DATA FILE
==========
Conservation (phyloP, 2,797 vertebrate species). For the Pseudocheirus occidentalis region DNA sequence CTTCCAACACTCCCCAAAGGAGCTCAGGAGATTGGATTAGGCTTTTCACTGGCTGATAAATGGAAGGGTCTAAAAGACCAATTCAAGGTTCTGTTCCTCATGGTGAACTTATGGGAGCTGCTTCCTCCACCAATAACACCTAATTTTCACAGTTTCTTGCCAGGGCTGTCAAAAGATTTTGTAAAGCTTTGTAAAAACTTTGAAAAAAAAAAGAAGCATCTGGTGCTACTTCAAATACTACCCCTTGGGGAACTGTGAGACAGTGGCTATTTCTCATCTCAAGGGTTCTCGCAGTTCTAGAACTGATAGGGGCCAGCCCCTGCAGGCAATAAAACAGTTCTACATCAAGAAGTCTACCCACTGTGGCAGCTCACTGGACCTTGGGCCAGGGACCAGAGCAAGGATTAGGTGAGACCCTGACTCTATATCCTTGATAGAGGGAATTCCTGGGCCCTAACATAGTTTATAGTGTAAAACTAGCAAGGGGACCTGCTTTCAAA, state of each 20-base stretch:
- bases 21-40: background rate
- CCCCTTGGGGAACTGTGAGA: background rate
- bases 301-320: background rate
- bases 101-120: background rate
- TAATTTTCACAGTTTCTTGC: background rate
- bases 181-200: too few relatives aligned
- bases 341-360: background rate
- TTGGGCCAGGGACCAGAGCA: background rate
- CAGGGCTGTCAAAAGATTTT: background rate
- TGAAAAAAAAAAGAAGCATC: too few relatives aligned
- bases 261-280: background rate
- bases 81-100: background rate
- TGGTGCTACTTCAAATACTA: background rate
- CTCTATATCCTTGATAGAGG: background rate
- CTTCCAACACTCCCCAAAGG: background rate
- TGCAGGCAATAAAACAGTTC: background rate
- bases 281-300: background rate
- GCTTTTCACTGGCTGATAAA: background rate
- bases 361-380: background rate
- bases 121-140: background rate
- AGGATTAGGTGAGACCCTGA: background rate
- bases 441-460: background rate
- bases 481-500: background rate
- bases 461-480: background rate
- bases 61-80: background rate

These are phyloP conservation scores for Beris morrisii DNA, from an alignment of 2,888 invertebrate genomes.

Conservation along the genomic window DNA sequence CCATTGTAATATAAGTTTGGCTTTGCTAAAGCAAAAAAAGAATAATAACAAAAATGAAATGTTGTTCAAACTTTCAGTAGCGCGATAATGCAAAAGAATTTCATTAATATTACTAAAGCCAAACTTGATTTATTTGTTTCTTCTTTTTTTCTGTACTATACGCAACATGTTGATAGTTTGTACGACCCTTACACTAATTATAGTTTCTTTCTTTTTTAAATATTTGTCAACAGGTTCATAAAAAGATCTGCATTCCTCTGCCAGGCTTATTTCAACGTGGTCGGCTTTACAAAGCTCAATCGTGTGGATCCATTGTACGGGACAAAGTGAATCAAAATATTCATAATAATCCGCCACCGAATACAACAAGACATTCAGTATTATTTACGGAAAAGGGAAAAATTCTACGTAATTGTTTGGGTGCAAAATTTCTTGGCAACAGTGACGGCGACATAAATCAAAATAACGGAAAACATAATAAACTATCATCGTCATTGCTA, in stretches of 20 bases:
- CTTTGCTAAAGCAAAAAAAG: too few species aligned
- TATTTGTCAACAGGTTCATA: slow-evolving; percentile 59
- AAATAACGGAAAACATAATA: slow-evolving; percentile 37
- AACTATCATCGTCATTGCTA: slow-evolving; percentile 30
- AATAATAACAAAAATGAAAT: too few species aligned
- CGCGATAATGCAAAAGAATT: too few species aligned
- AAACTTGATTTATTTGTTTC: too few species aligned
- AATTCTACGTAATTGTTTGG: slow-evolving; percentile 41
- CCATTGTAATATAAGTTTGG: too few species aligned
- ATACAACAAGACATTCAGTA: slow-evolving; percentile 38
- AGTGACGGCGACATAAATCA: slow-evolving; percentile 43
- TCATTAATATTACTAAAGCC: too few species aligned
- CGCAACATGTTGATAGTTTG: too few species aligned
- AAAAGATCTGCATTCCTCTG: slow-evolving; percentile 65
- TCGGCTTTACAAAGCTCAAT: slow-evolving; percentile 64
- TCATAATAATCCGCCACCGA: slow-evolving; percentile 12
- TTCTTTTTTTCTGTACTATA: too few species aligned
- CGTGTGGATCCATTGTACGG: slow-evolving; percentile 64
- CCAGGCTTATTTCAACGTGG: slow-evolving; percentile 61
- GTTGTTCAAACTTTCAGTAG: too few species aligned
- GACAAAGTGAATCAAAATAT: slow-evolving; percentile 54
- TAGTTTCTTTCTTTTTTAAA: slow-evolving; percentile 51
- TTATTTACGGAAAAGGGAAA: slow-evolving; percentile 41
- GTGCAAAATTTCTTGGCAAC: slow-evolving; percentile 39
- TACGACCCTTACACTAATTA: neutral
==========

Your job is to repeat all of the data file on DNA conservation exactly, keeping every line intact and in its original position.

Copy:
Conservation (phyloP, 2,797 vertebrate species). For the Pseudocheirus occidentalis region DNA sequence CTTCCAACACTCCCCAAAGGAGCTCAGGAGATTGGATTAGGCTTTTCACTGGCTGATAAATGGAAGGGTCTAAAAGACCAATTCAAGGTTCTGTTCCTCATGGTGAACTTATGGGAGCTGCTTCCTCCACCAATAACACCTAATTTTCACAGTTTCTTGCCAGGGCTGTCAAAAGATTTTGTAAAGCTTTGTAAAAACTTTGAAAAAAAAAAGAAGCATCTGGTGCTACTTCAAATACTACCCCTTGGGGAACTGTGAGACAGTGGCTATTTCTCATCTCAAGGGTTCTCGCAGTTCTAGAACTGATAGGGGCCAGCCCCTGCAGGCAATAAAACAGTTCTACATCAAGAAGTCTACCCACTGTGGCAGCTCACTGGACCTTGGGCCAGGGACCAGAGCAAGGATTAGGTGAGACCCTGACTCTATATCCTTGATAGAGGGAATTCCTGGGCCCTAACATAGTTTATAGTGTAAAACTAGCAAGGGGACCTGCTTTCAAA, state of each 20-base stretch:
- bases 21-40: background rate
- CCCCTTGGGGAACTGTGAGA: background rate
- bases 301-320: background rate
- bases 101-120: background rate
- TAATTTTCACAGTTTCTTGC: background rate
- bases 181-200: too few relatives aligned
- bases 341-360: background rate
- TTGGGCCAGGGACCAGAGCA: background rate
- CAGGGCTGTCAAAAGATTTT: background rate
- TGAAAAAAAAAAGAAGCATC: too few relatives aligned
- bases 261-280: background rate
- bases 81-100: background rate
- TGGTGCTACTTCAAATACTA: background rate
- CTCTATATCCTTGATAGAGG: background rate
- CTTCCAACACTCCCCAAAGG: background rate
- TGCAGGCAATAAAACAGTTC: background rate
- bases 281-300: background rate
- GCTTTTCACTGGCTGATAAA: background rate
- bases 361-380: background rate
- bases 121-140: background rate
- AGGATTAGGTGAGACCCTGA: background rate
- bases 441-460: background rate
- bases 481-500: background rate
- bases 461-480: background rate
- bases 61-80: background rate

These are phyloP conservation scores for Beris morrisii DNA, from an alignment of 2,888 invertebrate genomes.

Conservation along the genomic window DNA sequence CCATTGTAATATAAGTTTGGCTTTGCTAAAGCAAAAAAAGAATAATAACAAAAATGAAATGTTGTTCAAACTTTCAGTAGCGCGATAATGCAAAAGAATTTCATTAATATTACTAAAGCCAAACTTGATTTATTTGTTTCTTCTTTTTTTCTGTACTATACGCAACATGTTGATAGTTTGTACGACCCTTACACTAATTATAGTTTCTTTCTTTTTTAAATATTTGTCAACAGGTTCATAAAAAGATCTGCATTCCTCTGCCAGGCTTATTTCAACGTGGTCGGCTTTACAAAGCTCAATCGTGTGGATCCATTGTACGGGACAAAGTGAATCAAAATATTCATAATAATCCGCCACCGAATACAACAAGACATTCAGTATTATTTACGGAAAAGGGAAAAATTCTACGTAATTGTTTGGGTGCAAAATTTCTTGGCAACAGTGACGGCGACATAAATCAAAATAACGGAAAACATAATAAACTATCATCGTCATTGCTA, in stretches of 20 bases:
- CTTTGCTAAAGCAAAAAAAG: too few species aligned
- TATTTGTCAACAGGTTCATA: slow-evolving; percentile 59
- AAATAACGGAAAACATAATA: slow-evolving; percentile 37
- AACTATCATCGTCATTGCTA: slow-evolving; percentile 30
- AATAATAACAAAAATGAAAT: too few species aligned
- CGCGATAATGCAAAAGAATT: too few species aligned
- AAACTTGATTTATTTGTTTC: too few species aligned
- AATTCTACGTAATTGTTTGG: slow-evolving; percentile 41
- CCATTGTAATATAAGTTTGG: too few species aligned
- ATACAACAAGACATTCAGTA: slow-evolving; percentile 38
- AGTGACGGCGACATAAATCA: slow-evolving; percentile 43
- TCATTAATATTACTAAAGCC: too few species aligned
- CGCAACATGTTGATAGTTTG: too few species aligned
- AAAAGATCTGCATTCCTCTG: slow-evolving; percentile 65
- TCGGCTTTACAAAGCTCAAT: slow-evolving; percentile 64
- TCATAATAATCCGCCACCGA: slow-evolving; percentile 12
- TTCTTTTTTTCTGTACTATA: too few species aligned
- CGTGTGGATCCATTGTACGG: slow-evolving; percentile 64
- CCAGGCTTATTTCAACGTGG: slow-evolving; percentile 61
- GTTGTTCAAACTTTCAGTAG: too few species aligned
- GACAAAGTGAATCAAAATAT: slow-evolving; percentile 54
- TAGTTTCTTTCTTTTTTAAA: slow-evolving; percentile 51
- TTATTTACGGAAAAGGGAAA: slow-evolving; percentile 41
- GTGCAAAATTTCTTGGCAAC: slow-evolving; percentile 39
- TACGACCCTTACACTAATTA: neutral